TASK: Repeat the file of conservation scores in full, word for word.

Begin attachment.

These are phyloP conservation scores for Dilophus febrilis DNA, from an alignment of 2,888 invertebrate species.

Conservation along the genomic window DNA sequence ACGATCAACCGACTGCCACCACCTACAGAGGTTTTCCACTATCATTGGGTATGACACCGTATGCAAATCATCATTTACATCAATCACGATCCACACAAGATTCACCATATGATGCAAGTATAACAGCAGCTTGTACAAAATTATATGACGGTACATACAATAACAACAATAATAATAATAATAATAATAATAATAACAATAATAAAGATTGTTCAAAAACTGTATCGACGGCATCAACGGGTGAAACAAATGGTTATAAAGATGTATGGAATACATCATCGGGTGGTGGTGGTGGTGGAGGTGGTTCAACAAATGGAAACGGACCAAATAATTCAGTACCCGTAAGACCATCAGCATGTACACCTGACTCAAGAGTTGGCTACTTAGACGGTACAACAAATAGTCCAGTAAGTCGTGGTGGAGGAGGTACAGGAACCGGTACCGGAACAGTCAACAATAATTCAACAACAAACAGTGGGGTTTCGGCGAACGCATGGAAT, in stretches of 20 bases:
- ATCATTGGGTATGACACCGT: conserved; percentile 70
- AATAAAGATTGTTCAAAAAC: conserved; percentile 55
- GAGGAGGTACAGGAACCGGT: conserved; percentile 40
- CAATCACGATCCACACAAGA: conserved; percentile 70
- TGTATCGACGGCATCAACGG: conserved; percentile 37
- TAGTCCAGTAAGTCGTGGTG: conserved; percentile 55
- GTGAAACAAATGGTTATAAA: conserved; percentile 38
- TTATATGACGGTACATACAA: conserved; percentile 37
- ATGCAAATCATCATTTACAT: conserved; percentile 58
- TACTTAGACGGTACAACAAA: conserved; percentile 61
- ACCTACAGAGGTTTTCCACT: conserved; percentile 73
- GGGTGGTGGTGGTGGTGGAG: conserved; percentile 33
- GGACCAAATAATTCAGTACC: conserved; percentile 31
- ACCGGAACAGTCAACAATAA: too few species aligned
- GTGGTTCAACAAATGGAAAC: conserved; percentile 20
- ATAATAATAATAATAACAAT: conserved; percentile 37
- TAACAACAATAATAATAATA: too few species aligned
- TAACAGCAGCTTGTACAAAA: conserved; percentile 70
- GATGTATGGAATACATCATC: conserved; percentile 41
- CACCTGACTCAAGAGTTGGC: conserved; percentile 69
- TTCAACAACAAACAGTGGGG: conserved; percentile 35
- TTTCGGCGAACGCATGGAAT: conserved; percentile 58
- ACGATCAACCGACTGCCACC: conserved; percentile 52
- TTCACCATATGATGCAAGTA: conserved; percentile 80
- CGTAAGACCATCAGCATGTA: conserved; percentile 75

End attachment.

These are phyloP conservation scores for Dilophus febrilis DNA, from an alignment of 2,888 invertebrate species.

Conservation along the genomic window DNA sequence ACGATCAACCGACTGCCACCACCTACAGAGGTTTTCCACTATCATTGGGTATGACACCGTATGCAAATCATCATTTACATCAATCACGATCCACACAAGATTCACCATATGATGCAAGTATAACAGCAGCTTGTACAAAATTATATGACGGTACATACAATAACAACAATAATAATAATAATAATAATAATAATAACAATAATAAAGATTGTTCAAAAACTGTATCGACGGCATCAACGGGTGAAACAAATGGTTATAAAGATGTATGGAATACATCATCGGGTGGTGGTGGTGGTGGAGGTGGTTCAACAAATGGAAACGGACCAAATAATTCAGTACCCGTAAGACCATCAGCATGTACACCTGACTCAAGAGTTGGCTACTTAGACGGTACAACAAATAGTCCAGTAAGTCGTGGTGGAGGAGGTACAGGAACCGGTACCGGAACAGTCAACAATAATTCAACAACAAACAGTGGGGTTTCGGCGAACGCATGGAAT, in stretches of 20 bases:
- ATCATTGGGTATGACACCGT: conserved; percentile 70
- AATAAAGATTGTTCAAAAAC: conserved; percentile 55
- GAGGAGGTACAGGAACCGGT: conserved; percentile 40
- CAATCACGATCCACACAAGA: conserved; percentile 70
- TGTATCGACGGCATCAACGG: conserved; percentile 37
- TAGTCCAGTAAGTCGTGGTG: conserved; percentile 55
- GTGAAACAAATGGTTATAAA: conserved; percentile 38
- TTATATGACGGTACATACAA: conserved; percentile 37
- ATGCAAATCATCATTTACAT: conserved; percentile 58
- TACTTAGACGGTACAACAAA: conserved; percentile 61
- ACCTACAGAGGTTTTCCACT: conserved; percentile 73
- GGGTGGTGGTGGTGGTGGAG: conserved; percentile 33
- GGACCAAATAATTCAGTACC: conserved; percentile 31
- ACCGGAACAGTCAACAATAA: too few species aligned
- GTGGTTCAACAAATGGAAAC: conserved; percentile 20
- ATAATAATAATAATAACAAT: conserved; percentile 37
- TAACAACAATAATAATAATA: too few species aligned
- TAACAGCAGCTTGTACAAAA: conserved; percentile 70
- GATGTATGGAATACATCATC: conserved; percentile 41
- CACCTGACTCAAGAGTTGGC: conserved; percentile 69
- TTCAACAACAAACAGTGGGG: conserved; percentile 35
- TTTCGGCGAACGCATGGAAT: conserved; percentile 58
- ACGATCAACCGACTGCCACC: conserved; percentile 52
- TTCACCATATGATGCAAGTA: conserved; percentile 80
- CGTAAGACCATCAGCATGTA: conserved; percentile 75